Nature–based health interventions take a variety of forms, are designed around a range of health and well-being goals, and target different groups of people

Shanahan, D. F., Astell–Burt, T., Barber, E. A., Brymer, E., Cox, D. T. C., Dean, J., et al. (2019). Nature-based interventions for improving health and wellbeing: The purpose, the people and the outcomes. Sports, 7.

The academic literature includes numerous studies about nature–based health interventions (NBIs) – that is, “programmes, activities or strategies that aim to engage people in nature–based experiences with the specific goal of achieving improved health and wellbeing.” This study used a Delphi expert elicitation process to identify the different forms that such interventions take, the potential health outcomes of these interventions, and the target beneficiaries. Nineteen experts from seven countries participated in the process.

The Delphi technique uses a structured interactive process for building consensus around a topic. The process usually includes several rounds of questions. This study was based on three rounds of questionnaires. The nineteen experts who participated in the study are scientists and/or health practitioners representing a diversity of disciplines and who are actively publishing research relating to the broad field of nature and human health.

The initial questionnaire included a list of NBIs identified through a review of the literature.  During Round 1, participants were asked to review and refine the list of interventions. They were also invited to add intervention types and comment on the definition, goals, and target beneficiaries of each NBI. Rounds 2 and 3 were devoted to developing a consensus on the different types of NBIs, their intervention goals and intended outcomes, and groups targeted for intervention.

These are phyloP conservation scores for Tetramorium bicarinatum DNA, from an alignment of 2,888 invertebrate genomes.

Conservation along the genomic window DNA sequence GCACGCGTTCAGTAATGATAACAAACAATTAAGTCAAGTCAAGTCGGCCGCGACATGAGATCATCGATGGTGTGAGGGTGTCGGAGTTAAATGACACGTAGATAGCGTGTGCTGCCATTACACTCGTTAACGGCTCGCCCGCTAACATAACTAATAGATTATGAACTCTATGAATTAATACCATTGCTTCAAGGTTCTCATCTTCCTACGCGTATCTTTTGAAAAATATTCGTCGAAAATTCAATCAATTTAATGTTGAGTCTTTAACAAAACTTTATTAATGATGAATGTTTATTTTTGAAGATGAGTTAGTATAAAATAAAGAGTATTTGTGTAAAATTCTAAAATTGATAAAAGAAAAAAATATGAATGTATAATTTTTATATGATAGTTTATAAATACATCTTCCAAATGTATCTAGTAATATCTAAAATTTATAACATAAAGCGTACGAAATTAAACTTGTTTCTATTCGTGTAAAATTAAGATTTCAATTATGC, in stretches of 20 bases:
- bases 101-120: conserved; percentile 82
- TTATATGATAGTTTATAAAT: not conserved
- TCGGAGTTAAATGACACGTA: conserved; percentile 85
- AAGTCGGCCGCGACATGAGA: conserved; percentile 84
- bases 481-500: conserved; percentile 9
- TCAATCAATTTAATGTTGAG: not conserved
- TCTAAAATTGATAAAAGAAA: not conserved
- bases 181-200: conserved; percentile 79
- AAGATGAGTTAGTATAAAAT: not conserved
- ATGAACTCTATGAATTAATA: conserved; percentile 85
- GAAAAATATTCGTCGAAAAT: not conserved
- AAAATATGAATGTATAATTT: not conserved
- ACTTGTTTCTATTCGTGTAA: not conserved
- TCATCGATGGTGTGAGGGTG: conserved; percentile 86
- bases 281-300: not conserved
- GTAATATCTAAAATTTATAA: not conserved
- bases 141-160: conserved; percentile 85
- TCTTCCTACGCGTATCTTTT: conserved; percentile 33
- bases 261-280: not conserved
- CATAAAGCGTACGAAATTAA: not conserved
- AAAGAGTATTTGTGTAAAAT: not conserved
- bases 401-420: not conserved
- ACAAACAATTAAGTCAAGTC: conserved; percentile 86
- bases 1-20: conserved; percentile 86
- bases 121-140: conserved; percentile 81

Twenty-seven NBIs were identified through this process. The interventions were broadly categorized into (1) those that change the environment and (2) those that change behavior.  Changing the environment included such initiatives as providing gardens in hospitals and parks in cities. NBIs designed to change behavior included such nature-related programs as park prescriptions and wilderness therapy. Target beneficiaries of the NBIs ranged from preschool through elderly adults. Intervention goals included a broad range of physical, mental, emotional and social health-related outcomes.

The list developed through this research indicates, not only what types of NBIs are available, but also specific health outcomes that might be achieved and for whom the interventions are designed. While more research is needed to identify factors influencing the effectiveness of NBIs, decision–makers in government, non–government organizations, and other interested groups may find this list of interventions helpful in their efforts to promote the health and well-being of people in their communities.

Research Partner